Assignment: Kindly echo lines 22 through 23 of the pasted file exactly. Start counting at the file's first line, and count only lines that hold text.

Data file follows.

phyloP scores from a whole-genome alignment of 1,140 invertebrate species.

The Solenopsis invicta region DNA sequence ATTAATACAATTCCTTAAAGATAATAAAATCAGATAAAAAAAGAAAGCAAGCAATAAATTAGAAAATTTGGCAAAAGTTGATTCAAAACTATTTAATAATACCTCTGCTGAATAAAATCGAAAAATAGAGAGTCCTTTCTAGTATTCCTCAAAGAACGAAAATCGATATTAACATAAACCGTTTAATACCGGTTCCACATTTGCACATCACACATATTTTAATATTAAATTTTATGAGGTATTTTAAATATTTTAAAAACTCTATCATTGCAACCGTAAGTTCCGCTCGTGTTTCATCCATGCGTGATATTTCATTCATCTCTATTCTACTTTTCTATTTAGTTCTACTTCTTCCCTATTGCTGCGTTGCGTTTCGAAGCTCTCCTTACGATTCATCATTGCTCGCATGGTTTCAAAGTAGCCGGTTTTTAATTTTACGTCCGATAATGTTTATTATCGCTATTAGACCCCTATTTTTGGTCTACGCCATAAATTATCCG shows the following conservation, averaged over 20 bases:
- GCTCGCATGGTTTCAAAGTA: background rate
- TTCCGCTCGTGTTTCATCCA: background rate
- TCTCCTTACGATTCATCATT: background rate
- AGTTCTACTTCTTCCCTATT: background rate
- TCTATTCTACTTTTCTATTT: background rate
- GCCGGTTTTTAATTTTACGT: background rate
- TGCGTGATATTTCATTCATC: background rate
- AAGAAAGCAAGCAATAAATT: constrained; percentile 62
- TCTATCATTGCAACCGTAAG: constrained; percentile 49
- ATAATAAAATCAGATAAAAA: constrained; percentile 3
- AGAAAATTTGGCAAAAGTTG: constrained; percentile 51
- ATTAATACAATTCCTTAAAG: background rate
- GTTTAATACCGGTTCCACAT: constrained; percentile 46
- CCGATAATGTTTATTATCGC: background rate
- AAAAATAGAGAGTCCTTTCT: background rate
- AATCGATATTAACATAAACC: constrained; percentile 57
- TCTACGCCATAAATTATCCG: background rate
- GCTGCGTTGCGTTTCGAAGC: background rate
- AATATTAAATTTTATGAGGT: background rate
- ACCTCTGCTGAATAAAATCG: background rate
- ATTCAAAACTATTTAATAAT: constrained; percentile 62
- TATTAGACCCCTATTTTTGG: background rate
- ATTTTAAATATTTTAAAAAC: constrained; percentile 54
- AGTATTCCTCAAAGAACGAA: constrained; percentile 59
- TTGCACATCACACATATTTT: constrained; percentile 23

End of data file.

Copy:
- ACCTCTGCTGAATAAAATCG: background rate
- ATTCAAAACTATTTAATAAT: constrained; percentile 62